The legacy of dead dictators from vanquished totalitarian regimes should no longer be ambivalent. Only Germany’s lunatic fringe dares to commemorate Hitler. Not even the pathetic remnant of the Khmer Rouge celebrates Pol Pot’s memory. Yet, as Russia approaches the 60th anniversary of its victory over Nazi Germany, marking Stalin’s role in that victory is proving to be damnably awkward.
Indeed, earlier this year, Moscow was roiled by debates about whether or not to build a statue to the dead dictator. In large bookstores across Russia, a huge number of political biographies and histories portray Stalin and his era. Some of these, based on newly opened archival material, are critical. But the majority of these books and authors portray Stalin in a positive light. Indeed, when Russians are asked to list the most important people of the twentieth century, Stalin is still tied for first place – with Lenin.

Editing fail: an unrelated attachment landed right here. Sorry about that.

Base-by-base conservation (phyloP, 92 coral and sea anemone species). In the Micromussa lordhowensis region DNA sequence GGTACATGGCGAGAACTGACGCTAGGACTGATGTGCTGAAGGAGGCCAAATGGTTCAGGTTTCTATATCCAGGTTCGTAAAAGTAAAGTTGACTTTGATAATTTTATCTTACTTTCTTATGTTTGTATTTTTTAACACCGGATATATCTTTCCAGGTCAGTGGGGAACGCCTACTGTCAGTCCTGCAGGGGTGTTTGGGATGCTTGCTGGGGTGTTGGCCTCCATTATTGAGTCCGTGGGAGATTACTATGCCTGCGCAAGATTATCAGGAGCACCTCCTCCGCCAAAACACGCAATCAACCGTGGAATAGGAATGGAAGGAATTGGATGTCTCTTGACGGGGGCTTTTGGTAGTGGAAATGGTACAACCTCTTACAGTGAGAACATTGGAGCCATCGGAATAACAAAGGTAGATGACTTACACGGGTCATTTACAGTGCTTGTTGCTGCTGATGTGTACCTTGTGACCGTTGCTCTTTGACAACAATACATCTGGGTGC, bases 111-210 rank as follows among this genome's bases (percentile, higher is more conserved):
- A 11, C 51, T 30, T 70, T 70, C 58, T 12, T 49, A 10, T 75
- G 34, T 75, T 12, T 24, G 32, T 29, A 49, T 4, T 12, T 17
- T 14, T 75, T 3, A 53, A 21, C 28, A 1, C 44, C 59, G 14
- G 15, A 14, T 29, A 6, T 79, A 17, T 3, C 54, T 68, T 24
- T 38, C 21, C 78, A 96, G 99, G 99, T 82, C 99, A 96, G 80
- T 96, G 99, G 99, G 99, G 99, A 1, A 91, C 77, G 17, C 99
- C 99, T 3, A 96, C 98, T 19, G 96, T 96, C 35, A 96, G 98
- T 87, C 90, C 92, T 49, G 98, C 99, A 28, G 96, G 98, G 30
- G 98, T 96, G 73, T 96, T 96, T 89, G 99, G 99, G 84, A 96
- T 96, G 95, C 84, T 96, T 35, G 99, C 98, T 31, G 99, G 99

Some see the hand of what remains of the Communist Party behind this. The Party has moved far from its old Leninist ideals, as it seeks support nowadays through a witch’s brew of Russian nationalism, hyper-orthodox Christianity, and “state Stalinism.”